Date of Award

Spring 1-1-2010

Document Type

Thesis

Degree Name

Master of Science (MS)

Department

Atmospheric & Oceanic Sciences

First Advisor

Ola P G Persson

Second Advisor

John J Cassano

Third Advisor

O. Brian Toon

Abstract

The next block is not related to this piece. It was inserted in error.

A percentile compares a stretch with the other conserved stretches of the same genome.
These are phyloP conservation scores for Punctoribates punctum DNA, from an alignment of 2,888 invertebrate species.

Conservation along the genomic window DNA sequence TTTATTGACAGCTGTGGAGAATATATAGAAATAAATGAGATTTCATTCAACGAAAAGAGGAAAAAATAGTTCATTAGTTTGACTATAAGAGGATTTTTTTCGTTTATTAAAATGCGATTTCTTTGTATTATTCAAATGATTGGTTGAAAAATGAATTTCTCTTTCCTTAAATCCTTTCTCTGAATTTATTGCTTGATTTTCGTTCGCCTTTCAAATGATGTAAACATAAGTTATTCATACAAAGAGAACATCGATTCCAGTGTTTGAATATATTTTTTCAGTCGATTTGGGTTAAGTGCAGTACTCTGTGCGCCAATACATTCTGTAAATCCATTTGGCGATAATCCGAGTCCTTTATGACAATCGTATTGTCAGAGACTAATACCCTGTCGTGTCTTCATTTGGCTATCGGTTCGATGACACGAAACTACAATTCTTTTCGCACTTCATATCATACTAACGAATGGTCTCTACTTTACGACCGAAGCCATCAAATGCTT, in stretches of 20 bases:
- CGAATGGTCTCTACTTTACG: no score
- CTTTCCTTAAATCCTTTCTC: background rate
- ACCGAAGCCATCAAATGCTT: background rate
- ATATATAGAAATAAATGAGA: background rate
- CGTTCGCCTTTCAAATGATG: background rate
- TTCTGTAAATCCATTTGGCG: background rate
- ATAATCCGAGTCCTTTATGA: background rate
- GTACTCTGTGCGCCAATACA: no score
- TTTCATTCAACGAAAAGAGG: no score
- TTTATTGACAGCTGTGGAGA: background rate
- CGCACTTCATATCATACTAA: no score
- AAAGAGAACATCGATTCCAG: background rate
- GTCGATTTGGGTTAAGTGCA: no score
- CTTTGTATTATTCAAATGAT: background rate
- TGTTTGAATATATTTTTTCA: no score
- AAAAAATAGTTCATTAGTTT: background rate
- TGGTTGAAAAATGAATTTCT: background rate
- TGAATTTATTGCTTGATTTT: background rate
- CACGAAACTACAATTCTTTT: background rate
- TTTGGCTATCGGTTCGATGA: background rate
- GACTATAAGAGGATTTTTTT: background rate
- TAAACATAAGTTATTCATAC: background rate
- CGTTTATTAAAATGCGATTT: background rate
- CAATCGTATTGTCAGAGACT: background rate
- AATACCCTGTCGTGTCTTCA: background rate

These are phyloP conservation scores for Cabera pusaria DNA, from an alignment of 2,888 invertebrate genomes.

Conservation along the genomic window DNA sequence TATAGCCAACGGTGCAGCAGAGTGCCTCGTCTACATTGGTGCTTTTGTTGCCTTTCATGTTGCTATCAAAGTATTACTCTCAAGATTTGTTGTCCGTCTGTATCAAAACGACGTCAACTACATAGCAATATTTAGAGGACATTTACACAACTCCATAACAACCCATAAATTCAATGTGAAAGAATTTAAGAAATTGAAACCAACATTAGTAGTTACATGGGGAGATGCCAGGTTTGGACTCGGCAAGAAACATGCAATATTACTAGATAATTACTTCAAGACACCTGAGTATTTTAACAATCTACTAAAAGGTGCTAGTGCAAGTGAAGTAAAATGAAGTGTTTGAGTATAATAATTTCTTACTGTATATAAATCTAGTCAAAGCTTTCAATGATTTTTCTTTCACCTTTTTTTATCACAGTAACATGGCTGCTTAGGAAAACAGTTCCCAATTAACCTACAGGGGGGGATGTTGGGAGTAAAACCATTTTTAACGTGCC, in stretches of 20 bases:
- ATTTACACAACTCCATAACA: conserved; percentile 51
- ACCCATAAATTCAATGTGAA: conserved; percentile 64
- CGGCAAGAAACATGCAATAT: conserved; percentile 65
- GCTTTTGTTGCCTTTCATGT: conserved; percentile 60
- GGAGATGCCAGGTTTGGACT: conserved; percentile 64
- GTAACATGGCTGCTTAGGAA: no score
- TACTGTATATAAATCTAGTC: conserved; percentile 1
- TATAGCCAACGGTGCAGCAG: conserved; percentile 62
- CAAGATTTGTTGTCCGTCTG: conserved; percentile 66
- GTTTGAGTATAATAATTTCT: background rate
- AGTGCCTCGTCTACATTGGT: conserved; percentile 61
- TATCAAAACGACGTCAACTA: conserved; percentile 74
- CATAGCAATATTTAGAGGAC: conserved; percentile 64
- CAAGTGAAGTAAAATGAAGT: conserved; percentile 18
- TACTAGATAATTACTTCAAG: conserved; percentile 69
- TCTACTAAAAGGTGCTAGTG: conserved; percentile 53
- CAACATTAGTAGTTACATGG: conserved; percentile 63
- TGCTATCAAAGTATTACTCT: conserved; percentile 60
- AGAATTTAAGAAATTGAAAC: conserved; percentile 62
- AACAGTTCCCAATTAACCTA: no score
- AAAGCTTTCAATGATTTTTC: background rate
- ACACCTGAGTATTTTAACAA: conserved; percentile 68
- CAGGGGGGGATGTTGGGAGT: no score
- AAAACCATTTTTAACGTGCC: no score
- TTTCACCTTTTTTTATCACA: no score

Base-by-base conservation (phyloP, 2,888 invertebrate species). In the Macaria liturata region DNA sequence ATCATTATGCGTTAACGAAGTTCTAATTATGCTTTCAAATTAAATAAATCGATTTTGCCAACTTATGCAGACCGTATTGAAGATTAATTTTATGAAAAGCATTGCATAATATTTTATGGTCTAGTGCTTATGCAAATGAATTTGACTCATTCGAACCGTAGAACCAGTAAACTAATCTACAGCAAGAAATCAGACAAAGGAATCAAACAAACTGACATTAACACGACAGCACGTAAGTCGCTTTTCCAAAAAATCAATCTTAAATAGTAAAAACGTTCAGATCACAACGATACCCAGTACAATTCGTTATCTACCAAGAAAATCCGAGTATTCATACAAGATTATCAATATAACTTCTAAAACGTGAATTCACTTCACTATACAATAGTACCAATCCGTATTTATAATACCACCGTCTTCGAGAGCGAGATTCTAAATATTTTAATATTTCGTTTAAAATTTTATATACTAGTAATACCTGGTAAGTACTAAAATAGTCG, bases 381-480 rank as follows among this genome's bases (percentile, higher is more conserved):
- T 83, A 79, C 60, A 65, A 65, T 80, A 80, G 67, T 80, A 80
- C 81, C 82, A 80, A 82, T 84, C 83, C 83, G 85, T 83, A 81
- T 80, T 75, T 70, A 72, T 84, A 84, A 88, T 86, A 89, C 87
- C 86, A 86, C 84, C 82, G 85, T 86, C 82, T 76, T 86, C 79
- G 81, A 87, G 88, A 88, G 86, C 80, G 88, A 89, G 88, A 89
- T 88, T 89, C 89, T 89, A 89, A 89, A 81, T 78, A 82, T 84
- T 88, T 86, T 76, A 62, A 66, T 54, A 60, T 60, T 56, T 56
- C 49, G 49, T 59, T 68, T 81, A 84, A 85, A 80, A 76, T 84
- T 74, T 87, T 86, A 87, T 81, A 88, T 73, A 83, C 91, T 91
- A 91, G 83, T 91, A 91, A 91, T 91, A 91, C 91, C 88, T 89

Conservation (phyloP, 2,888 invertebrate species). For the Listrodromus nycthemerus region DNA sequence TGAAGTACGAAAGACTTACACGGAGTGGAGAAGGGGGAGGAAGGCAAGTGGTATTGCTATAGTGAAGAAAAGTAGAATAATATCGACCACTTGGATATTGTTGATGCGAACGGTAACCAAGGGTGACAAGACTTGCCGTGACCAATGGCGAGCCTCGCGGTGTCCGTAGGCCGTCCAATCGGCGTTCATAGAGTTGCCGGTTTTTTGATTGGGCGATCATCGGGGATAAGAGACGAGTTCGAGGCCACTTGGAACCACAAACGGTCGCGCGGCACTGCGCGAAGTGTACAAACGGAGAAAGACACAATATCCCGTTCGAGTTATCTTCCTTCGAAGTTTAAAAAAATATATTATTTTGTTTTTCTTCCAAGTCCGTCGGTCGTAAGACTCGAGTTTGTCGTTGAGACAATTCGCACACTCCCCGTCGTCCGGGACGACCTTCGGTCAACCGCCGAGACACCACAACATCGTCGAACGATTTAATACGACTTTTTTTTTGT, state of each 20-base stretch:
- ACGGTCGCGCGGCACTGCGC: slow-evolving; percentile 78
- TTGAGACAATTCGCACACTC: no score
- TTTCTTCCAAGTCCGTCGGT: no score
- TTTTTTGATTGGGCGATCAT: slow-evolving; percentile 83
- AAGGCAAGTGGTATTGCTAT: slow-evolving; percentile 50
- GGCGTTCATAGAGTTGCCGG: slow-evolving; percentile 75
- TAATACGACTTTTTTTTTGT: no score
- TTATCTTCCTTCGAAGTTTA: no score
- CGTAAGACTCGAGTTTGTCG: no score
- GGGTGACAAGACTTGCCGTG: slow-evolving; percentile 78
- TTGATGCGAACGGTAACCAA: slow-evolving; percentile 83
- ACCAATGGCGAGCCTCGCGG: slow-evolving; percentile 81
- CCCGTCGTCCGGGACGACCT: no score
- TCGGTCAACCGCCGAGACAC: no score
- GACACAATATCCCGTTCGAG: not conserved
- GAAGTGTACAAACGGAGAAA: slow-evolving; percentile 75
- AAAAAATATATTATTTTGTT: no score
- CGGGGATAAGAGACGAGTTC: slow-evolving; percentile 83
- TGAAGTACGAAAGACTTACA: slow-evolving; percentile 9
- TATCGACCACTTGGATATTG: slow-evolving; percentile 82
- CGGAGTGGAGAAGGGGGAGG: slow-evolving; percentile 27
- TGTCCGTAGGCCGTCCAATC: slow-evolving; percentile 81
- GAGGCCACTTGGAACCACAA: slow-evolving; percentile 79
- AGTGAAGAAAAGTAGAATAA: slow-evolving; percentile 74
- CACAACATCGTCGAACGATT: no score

Earth's climate has been changing rapidly, particularly in the Arctic; however, the Arctic is poorly understood due to spatially and temporally sparse observations. Arctic conditions prove difficult to obtain good quality, long-duration field measurements. Current studies utilize model-observation hybrid datasets (i.e., reanalyses); hence, the accuracy of processes represented in these datasets is important. In this study, meteorological parameters, turbulent fluxes, cloud properties, radiative fluxes, and the surface energy budget from ERA-40, ERA-Interim, NCEP/DOE, and JRA-25 reanalyses are compared to SHEBA observations. Six-hourly reanalyses data were interpolated to the location of the multiyear ice floe and combined, along with observations, into seven-day running means. These were used to understand observation-reanalysis comparisons of energy flux relationships between clouds and sea-ice. All reanalyses demonstrate compensating errors in turbulent and radiative fluxes, yielding negative mean biases for the surface energy balance. These underestimations (surface energy under-absorption) represent too much sea-ice growth compared to reality.

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